pumice stone

Definitions

  • WordNet 3.6
    • n pumice stone a light glass formed on the surface of some lavas; used as an abrasive
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Webster's Revised Unabridged Dictionary
    • Pumice stone Same as Pumice.
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Usage

In literature:

When brought to the institution they are thoroughly cleaned, being rubbed with pumice stone.
"Lippincott's Magazine of Popular Literature and Science, Vol. XII. No. 30. September, 1873" by Various
This conclusion is formed from the vast quantity of pumice stone which is scattered in all parts of it, and mixed with the soil.
"The Voyage Of Governor Phillip To Botany Bay" by Arthur Phillip
The shore of this island is very rocky except the place at which we landed, and here I picked up many pieces of pumice-stone.
"A Voyage to the South Sea" by William Bligh
Pass large Quantities of Pumice Stone.
"A General History and Collection of Voyages and Travels, Volume 17" by Robert Kerr
Rotten stone is used for dark wood and pumice is used for light wood.
"A Course In Wood Turning" by Archie S. Milton and Otto K. Wohlers
It should be cleaned after use with pumice stone.
"A System of Instruction in the Practical Use of the Blowpipe" by Anonymous
Pumice stone might do it, but it would take your skin off, too.
"Marjorie's Busy Days" by Carolyn Wells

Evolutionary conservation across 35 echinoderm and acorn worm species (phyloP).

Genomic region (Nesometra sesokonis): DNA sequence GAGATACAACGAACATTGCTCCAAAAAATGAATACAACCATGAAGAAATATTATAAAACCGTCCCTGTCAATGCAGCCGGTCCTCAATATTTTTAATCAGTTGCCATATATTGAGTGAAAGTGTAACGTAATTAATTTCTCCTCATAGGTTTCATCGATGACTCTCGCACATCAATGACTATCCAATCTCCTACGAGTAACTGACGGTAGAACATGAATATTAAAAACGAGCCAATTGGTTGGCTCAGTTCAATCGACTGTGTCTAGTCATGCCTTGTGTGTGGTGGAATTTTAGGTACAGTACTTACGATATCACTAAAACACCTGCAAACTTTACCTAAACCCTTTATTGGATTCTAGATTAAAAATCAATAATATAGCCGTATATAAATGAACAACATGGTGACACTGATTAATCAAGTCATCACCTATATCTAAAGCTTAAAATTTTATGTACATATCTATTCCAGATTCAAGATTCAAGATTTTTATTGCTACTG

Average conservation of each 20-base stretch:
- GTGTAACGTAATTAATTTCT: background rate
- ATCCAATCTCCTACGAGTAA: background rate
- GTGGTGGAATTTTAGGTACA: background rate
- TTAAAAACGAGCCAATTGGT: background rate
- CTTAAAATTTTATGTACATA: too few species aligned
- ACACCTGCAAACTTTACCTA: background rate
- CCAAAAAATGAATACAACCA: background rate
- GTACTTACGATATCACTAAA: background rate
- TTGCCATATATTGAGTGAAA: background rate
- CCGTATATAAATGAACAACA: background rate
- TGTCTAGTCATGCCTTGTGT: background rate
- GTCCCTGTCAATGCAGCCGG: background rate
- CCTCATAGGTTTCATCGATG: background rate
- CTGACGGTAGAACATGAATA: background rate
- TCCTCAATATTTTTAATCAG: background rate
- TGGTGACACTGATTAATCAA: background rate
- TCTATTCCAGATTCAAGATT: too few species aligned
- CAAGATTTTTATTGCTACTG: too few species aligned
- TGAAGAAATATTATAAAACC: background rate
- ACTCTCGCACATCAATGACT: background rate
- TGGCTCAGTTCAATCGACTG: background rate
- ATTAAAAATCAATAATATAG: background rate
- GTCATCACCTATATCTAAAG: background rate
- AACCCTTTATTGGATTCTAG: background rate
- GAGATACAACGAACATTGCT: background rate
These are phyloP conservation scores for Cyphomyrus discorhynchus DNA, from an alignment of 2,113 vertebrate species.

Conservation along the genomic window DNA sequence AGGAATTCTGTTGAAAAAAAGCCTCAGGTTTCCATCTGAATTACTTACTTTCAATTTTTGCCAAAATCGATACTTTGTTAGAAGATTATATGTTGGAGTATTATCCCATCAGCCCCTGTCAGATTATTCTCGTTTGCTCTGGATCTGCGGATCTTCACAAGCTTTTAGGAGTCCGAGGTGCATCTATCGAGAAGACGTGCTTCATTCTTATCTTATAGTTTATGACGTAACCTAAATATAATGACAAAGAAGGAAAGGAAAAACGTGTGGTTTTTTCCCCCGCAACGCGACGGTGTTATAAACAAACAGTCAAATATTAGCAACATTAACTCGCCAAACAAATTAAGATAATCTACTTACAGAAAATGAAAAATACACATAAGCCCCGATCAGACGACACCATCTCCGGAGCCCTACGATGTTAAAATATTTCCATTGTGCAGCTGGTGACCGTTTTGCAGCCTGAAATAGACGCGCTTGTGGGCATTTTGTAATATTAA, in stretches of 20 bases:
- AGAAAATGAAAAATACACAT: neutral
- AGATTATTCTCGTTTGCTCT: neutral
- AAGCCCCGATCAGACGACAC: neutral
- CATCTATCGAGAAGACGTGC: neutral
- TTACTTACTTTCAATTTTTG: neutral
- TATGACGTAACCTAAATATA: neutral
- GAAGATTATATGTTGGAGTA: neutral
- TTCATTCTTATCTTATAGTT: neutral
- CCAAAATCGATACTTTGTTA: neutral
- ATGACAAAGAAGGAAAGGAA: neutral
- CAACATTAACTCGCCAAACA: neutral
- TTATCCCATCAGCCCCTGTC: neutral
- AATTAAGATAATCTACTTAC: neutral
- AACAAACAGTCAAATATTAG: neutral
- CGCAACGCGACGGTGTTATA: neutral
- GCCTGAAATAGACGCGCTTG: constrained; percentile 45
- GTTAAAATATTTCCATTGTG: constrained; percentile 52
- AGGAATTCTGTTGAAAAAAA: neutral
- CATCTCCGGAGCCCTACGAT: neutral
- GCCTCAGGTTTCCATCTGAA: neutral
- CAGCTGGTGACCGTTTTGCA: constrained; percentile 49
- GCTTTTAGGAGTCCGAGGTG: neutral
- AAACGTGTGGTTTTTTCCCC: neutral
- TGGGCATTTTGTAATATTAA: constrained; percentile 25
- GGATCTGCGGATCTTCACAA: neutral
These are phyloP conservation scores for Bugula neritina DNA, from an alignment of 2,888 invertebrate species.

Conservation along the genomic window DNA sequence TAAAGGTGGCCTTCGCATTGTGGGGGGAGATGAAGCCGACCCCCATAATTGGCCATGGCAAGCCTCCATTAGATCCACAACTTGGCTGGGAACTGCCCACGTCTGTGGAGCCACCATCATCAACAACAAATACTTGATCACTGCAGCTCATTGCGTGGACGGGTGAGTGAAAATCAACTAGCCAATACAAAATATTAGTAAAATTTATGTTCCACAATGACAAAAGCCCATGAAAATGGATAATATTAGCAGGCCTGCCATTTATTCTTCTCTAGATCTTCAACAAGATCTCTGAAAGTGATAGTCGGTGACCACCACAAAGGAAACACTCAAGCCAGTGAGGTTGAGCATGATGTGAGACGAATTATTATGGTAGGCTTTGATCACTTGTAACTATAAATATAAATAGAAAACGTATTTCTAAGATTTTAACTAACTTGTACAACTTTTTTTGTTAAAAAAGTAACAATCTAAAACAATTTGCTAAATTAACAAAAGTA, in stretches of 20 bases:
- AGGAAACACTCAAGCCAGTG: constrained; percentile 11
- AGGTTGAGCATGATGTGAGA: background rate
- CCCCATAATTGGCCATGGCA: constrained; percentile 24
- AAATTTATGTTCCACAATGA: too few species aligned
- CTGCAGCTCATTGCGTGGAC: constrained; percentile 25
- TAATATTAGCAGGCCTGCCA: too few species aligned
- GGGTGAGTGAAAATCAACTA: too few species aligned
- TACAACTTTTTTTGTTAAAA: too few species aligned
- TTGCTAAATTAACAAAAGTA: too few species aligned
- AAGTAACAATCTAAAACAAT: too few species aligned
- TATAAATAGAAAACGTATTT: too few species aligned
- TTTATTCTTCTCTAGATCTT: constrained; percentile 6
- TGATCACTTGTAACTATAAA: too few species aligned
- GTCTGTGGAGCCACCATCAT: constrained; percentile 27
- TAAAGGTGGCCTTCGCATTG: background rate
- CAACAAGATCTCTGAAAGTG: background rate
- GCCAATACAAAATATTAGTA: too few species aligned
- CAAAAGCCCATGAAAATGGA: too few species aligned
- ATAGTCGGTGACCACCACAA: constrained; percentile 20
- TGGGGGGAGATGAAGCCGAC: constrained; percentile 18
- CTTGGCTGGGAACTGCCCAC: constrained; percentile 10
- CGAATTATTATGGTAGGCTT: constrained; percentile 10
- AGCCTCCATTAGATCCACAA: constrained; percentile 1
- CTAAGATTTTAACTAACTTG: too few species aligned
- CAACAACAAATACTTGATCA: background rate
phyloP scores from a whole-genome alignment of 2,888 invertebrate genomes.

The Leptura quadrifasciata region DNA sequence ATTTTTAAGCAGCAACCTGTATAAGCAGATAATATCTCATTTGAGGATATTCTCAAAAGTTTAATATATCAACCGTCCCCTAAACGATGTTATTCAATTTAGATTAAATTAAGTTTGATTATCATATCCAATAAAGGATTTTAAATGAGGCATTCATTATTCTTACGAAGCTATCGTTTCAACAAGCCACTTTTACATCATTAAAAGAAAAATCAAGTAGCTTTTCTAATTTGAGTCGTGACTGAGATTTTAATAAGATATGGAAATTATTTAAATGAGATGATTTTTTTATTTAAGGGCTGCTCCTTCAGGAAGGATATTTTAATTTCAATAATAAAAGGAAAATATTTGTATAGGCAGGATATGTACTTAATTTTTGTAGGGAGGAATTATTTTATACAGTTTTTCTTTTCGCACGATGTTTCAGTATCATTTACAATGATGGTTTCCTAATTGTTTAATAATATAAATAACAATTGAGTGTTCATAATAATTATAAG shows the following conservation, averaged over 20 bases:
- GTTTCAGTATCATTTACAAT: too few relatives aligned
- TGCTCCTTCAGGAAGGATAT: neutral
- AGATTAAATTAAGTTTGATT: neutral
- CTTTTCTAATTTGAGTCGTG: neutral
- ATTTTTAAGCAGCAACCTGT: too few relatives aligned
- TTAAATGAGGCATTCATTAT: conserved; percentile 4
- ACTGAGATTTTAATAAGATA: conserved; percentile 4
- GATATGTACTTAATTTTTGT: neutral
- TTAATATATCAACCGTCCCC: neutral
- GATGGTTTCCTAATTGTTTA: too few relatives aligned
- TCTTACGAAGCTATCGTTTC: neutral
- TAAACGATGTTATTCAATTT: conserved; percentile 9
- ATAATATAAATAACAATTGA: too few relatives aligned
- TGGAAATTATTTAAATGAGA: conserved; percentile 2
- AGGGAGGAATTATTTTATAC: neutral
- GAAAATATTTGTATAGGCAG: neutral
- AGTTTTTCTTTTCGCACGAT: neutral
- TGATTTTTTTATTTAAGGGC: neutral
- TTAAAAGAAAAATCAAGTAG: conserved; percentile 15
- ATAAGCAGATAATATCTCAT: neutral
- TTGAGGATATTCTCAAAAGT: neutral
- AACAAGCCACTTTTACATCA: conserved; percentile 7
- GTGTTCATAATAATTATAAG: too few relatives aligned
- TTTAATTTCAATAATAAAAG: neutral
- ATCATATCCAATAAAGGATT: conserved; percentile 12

A few pieces of pumice stone put into the mixture will prevent the bumping caused by boiling.
"Soap-Making Manual" by E. G. Thomssen
The air inside the jar is kept dry by pumice-stone, slightly moistened with sulphuric acid; by which means very perfect insulation is maintained.
"A Treatise on Meteorological Instruments" by Henry Negretti
A pumice-stone that gives to the Statue of Justice a cleanly, Christian look.
"The Roycroft Dictionary" by Elbert Hubbard
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In news:

But the fields below Mt Teide are mostly pumice-stone, dominated by Spain's highest peak (3,817 metres).
To reduce the size of calluses or corns and lessen pain , soak your feet in warm water, and gently massage the affected areas with a pumice stone or foot file, being careful to leave a layer of the callus or corn intact.
They replace strip-mined materials like pumice, perlite and stone wool.
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In science:

Glasses have been of use to mankind from early on, be it as arrowheads for the stone age people of Corsica and the Americas, the obsidian battle axes and swords of the Aztecs, pumice scrappers for animal hides, or the tektite ornaments and fertility symbols of our ancestors.
Formulation of thermodynamics for the glassy state: configurational energy as a modest source of energy
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